Friday, July 22, 2022

Review: Yep! Keke Palmer Steals Weird and Scary "NOPE"

TRASH IN MY EYE No. 44 of 2022 (No. 1856) by Leroy Douresseaux

Nope (2022)
Running time: 135 minutes (2 hours, 15 minutes)
MPAA – R for language throughout and some violence/bloody images
PRODUCERS:  Jordan Peele and Ian Cooper
EDITOR:  Nicholas Monsour
COMPOSER: Michael Abels


Starring:  Daniel Kaluuya, Keke Palmer, Brandon Perea, Michael Wincott, Steven Yeun, Wrenn Schmidt, Donna Mills, Eddie Jemison, and Keith David and Jacob Kim

Nope is a 2022 science fiction horror film and mystery-thriller written and directed by Jordan Peele.  The film focuses on two siblings who witness something uncanny and terrifying on and around their family's ranch.

Nope introduces Otis “OJ” Haywood, Jr. (Daniel Kaluuya) and his younger sister, Emerald “Em” Haywood (Keke Palmer), who own and operate “Haywood Hollywood Horses,” on their family's ranch where they train horses to perform on film and television.  Things have been difficult since their father, Otis Haywood (Keith David), died several months earlier in a mysterious accident in which random objects fell from the sky.

Since then, uncanny occurrences – strange sounds and odd sightings – have been happening in and around their isolated town with increasing frequency.  When OJ and Em begin to suspect they have an idea of what the abnormal events happening on their ranch are, they decide to capture video evidence of an unidentified flying object.  A local tech store employee, Angel Torres (Brandon Perea), injects himself into the siblings' situation.

However, the involvement of Ricky “Jupe” Park (Steven Yeun), the owner of a local amusement park, “Jupiter's Claim,” takes the mystery to a new level.  Now, OJ, Em, and Angel may come close to filming their own demise.

I am a big fan of the first two films Jordan Peele wrote and directed, the Oscar-winning Get Out (2016) and Us (2019).  I am also a fan of the 2021 sequel/reboot, Candyman, which Peele co-wrote and co-produced.  Nope isn't quite as good as his early directorial efforts, but it is not like them, nor is it like any film I have ever seen.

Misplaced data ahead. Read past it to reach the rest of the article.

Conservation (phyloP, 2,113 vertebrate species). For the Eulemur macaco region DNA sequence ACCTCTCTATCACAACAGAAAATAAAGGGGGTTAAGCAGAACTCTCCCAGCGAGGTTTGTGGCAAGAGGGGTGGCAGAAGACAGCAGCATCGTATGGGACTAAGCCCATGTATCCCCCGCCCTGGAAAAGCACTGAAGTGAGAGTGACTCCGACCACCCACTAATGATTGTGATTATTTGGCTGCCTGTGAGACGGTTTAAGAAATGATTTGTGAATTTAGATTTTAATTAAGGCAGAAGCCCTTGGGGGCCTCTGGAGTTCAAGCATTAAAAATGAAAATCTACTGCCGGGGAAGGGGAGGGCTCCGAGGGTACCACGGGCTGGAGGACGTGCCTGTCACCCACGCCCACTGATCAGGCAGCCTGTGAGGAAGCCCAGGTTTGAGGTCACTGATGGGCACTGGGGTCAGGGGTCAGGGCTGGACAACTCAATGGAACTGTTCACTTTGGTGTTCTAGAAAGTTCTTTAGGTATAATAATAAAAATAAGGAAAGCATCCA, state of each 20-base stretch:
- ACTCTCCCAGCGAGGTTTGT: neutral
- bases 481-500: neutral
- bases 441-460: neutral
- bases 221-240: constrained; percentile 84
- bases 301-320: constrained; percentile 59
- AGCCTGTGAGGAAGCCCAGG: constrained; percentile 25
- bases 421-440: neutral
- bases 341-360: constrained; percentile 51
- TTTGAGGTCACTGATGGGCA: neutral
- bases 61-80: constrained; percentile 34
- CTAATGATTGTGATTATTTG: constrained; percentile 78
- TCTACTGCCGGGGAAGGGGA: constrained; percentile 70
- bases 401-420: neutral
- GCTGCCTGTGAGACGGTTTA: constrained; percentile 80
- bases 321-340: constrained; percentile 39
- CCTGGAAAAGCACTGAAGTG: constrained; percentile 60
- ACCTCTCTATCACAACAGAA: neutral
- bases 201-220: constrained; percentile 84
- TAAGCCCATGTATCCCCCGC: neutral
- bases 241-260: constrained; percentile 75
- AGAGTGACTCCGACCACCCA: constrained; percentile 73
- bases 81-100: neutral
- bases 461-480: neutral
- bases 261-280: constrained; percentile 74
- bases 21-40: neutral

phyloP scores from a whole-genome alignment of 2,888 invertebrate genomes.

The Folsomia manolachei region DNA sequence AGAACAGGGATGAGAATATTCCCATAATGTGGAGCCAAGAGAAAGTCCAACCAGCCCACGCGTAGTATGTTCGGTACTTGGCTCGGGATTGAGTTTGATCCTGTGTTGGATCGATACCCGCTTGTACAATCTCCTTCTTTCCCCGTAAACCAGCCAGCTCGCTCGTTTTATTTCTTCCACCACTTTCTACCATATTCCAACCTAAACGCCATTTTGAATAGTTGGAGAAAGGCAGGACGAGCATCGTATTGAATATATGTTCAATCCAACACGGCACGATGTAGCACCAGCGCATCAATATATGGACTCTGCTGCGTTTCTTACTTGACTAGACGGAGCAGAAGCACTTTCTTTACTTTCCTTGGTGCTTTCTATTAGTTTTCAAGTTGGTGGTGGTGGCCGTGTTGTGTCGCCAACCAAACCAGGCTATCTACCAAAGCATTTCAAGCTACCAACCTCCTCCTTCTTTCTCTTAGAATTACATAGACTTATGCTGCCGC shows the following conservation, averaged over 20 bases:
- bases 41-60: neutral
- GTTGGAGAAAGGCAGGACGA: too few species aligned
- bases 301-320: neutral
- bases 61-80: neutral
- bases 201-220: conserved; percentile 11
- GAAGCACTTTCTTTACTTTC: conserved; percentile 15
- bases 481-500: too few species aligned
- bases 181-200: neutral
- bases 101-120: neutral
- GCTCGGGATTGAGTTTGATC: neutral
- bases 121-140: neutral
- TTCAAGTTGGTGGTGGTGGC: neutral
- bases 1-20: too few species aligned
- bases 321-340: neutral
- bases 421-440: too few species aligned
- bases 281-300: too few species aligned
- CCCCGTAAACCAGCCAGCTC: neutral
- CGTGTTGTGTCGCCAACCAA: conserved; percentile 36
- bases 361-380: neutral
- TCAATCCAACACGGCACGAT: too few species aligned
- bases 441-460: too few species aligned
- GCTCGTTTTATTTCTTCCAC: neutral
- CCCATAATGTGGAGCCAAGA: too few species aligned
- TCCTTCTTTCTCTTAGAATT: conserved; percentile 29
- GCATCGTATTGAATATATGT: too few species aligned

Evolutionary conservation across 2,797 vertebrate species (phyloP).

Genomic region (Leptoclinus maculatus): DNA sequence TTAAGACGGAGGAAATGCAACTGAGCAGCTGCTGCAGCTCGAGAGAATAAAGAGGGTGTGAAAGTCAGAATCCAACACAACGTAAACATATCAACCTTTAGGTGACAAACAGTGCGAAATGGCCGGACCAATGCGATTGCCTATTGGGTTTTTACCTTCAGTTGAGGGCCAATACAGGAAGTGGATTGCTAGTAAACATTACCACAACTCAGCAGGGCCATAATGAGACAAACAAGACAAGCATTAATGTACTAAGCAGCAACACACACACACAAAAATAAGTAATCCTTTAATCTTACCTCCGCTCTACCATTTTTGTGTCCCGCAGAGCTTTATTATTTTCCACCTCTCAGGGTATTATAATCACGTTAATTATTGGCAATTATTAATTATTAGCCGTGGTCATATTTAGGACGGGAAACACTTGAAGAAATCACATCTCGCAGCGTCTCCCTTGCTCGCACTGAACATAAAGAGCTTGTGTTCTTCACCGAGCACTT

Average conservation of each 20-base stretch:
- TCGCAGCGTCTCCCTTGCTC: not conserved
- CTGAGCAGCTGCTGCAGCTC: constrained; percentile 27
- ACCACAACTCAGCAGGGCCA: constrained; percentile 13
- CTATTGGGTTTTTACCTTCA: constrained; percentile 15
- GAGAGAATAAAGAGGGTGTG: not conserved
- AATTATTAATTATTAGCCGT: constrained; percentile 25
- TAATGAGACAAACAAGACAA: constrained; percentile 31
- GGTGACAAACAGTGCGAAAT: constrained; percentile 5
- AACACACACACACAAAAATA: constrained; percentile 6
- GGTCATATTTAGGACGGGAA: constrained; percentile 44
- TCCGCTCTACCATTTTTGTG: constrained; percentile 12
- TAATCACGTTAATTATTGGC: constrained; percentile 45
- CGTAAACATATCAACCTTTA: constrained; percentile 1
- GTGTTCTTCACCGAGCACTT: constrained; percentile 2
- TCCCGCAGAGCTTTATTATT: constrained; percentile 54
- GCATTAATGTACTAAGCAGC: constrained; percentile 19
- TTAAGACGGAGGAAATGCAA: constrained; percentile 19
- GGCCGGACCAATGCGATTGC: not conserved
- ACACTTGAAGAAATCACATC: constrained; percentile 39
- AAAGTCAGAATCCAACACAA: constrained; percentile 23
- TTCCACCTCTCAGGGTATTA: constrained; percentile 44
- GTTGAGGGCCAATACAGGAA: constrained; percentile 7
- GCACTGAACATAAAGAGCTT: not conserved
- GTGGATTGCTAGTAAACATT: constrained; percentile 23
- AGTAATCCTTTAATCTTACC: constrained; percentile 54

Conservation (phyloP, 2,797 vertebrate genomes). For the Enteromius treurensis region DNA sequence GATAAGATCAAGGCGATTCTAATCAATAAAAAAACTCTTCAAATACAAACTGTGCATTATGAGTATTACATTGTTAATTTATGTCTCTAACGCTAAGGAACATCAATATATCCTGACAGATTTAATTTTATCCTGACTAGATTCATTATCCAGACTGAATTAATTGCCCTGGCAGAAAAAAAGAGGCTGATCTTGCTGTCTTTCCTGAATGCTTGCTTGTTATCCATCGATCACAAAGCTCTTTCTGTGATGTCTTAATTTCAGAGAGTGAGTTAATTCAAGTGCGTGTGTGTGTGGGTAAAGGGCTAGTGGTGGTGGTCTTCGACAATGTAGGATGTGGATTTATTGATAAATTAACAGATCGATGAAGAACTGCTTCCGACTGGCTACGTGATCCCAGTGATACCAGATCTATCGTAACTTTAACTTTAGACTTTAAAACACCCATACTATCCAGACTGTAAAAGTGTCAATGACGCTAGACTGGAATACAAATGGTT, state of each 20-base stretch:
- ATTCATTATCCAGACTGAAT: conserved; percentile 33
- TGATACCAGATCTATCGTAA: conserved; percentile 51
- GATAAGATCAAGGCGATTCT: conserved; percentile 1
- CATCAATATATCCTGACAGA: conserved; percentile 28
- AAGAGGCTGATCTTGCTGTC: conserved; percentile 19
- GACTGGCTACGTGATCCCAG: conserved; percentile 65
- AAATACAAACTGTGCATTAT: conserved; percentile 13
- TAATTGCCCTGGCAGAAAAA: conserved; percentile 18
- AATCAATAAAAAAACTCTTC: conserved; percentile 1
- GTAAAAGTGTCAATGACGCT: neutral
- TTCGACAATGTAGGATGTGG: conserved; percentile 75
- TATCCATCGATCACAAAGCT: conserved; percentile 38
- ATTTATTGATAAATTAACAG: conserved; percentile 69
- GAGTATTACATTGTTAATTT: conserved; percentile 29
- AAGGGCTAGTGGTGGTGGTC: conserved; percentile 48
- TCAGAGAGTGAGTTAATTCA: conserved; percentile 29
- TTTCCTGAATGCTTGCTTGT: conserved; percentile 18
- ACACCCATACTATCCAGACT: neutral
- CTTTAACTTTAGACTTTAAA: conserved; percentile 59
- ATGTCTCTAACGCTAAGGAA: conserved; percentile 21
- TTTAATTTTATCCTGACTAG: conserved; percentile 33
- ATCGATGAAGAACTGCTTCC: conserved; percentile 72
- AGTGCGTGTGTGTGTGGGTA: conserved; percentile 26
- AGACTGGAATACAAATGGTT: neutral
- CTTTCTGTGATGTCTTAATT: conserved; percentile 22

Nope is scary and thrilling, but also offbeat and really weird.  I want to emphasize weird, especially because the mystery the Haywoods are chasing is and isn't what they (or we) think it is.  I found myself trying to unravel the weirdness and the mystery as much as I found myself being scared.  Jordan Peele is so imaginative and inventive that he fills Nope with enough ideas and subplots for four movies.  That is something of a problem, as Nope often feels unfocused.  But I find it brilliant anyway.

Attentive viewers will notice that Nope has similarities to a number of films.  I noticed elements of two Steven Spielberg classics, Jaws (1975) and Close Encounters of the Kind (1977).  There is a touch of M. Night Shyamalan's Signs (2002).  Thematically, Nope brushes against Spielberg's Jurassic Park (1993), and Peele mentioned the influence of The Wizard of Oz (1939) on him while writing Nope's screenplay, which I don't see.  The last act does recall Alien 3 (1992) for me.

Nope does feature the kind of great characters and superb character writing that defined Peele's earlier efforts.  All the characters, especially OJ and Emerald, feel like characters that have a long history before this film and will have a life beyond the confines of Nope's narrative and run time.  Daniel Kaluuya does intense and laid back with equal aplomb; in this quasi-Western film, he makes OJ Haywood a true cowboy hero.  However, I think the actress and character that get the most mileage out of this film are Keke Palmer and Emerald Haywood.  This is the first time that I have seen Palmer play a real adult woman who has lived a life that is complex in its tribulations, but is also filled with good times, even some wild times.  Steven Yeun, Brandon Perea, Michael Wincott, and child actor, Jacob Kim, are quite good in their roles, but Nope is the Daniel Kaluuya and Keke Palmer show.

Nope has a lot of lovely cinematography, especially involving the open sky and clouds.  The sound design is also absolutely good and frequently gave me a feeling of unease.  I think that in some ways Nope is trying to make us uncomfortable, and it proves that Jordan Peele is the master of making films that get at the fault lines of America.

However, in his bid to mystify us and to get at us, Peele might have gone a bit too far this time.  Nope is a brilliant work that is as weird and obtuse as it is thrilling.  With Nope, Jordan Peele is like Denis Villeneuve (Dune: Part One); he is too good for the own good of his film.

8 of 10
★★★★ out of 4 stars

Friday, July 22, 2022

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